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Graphic Video and Images Show Carnage at Nigerian Bus Station After Bombing

Explosions struck a station on the outskirts of Abuja during the morning rush hour, as hundreds of commuters prepared to enter the city.

by Alice Speri
Apr 14 2014, 5:20pm

Photo by Reuters

A massive bomb blast ripped through a packed bus station on the outskirts of Nigeria’s capital of Abuja on Monday, killing at least 71 people and injuring more than a hundred. It was the deadliest attack the city had ever seen.

The bomb struck the station during the morning rush hour, as hundreds of people boarded buses to commute into the city. The blast, which tore a hole in the ground some four feet deep, is believed to have ignited vehicle fuel tanks that resulted in subsequent explosions.

Disfigured bodies were scattered all around the area. Dozens of coaches and vans were engulfed in flame and destroyed.

This graphic video shows the immediate aftermath of the explosion, with dead bodies on the ground and vehicles burning.

Photos by Reuters

No one immediately claimed responsibility for the attack, although suspicions quickly fell on Boko Haram, the Nigerian jihadi group that has been waging a bloody insurrection in the country’s northeast. According to Amnesty International, attacks by Boko Haram militants in that region have resulted in the deaths of some 1,500 civilians this year alone.

Nigerian President Goodluck Jonathan didn’t hesitate to associate Monday’s attack with the group.

“The issue of Boko Haram is quite an ugly history within this period of our own development,” he said after visiting the scene. Describing the violence as “unnecessary distractions that are pushing us backward,” Jonathan added that he expected the threat posed by Boko Haram would be “temporary.”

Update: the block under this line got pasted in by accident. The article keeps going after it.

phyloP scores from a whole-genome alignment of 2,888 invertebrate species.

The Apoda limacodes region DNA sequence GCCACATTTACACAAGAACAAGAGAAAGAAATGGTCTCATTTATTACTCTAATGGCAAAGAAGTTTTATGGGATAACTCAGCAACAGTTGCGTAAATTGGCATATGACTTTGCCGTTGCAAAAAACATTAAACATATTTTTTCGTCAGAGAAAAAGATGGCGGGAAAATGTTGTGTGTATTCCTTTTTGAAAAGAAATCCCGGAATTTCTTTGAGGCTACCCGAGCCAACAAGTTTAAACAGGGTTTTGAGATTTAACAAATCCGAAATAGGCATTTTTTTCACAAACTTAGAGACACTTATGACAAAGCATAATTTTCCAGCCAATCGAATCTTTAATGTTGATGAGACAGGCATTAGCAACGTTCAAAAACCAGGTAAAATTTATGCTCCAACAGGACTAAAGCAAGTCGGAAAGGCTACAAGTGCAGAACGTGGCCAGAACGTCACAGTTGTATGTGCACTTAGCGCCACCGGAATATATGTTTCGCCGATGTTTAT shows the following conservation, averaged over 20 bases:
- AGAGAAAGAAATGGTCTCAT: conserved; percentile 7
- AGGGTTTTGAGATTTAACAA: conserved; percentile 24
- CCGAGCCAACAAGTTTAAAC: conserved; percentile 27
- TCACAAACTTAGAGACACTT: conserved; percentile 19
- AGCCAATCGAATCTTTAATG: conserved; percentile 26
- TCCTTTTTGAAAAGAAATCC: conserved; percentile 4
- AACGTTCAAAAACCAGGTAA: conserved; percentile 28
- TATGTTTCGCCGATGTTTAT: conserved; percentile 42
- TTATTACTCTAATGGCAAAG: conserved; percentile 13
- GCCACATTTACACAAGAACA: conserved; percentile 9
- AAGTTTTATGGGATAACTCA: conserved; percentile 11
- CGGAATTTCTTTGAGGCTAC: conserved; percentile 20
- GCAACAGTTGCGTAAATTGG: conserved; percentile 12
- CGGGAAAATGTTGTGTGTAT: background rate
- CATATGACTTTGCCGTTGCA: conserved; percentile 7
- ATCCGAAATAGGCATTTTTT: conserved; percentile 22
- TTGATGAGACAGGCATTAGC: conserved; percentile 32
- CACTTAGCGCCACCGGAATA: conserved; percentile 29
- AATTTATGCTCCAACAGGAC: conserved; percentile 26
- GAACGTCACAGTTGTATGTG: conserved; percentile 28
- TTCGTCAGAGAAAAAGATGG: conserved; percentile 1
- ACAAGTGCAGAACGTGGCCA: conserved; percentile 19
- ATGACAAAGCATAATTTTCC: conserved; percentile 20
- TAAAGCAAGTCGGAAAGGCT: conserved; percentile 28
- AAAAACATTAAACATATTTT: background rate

“Surely, we will get over it,” he said.

The attack in Abuja, which lies in the center of Nigeria, could mark a significant shift in geographical focus for the terrorist group. The group’s last documented assault on the city took place two years ago, when a suicide car bomber drove into the office of a daily newspaper, killing two others. In 2011, a car bomb was driven into the reception area of a United Nations building in the city, killing at least 21 and injuring 60.

Photos by Reuters

Recently, Abuja has been relatively safe thanks to government security measures. The fact that Monday’s blast was carried out on the city’s fringes rather than its center is regarded as a reflection of heightened security within the city.

But the attack is an ominous indication that the unabating violence of the last several months might be spreading from Nigeria’s unruly northeast into the rest of the country.

Follow Alice Speri on Twitter: @alicesperi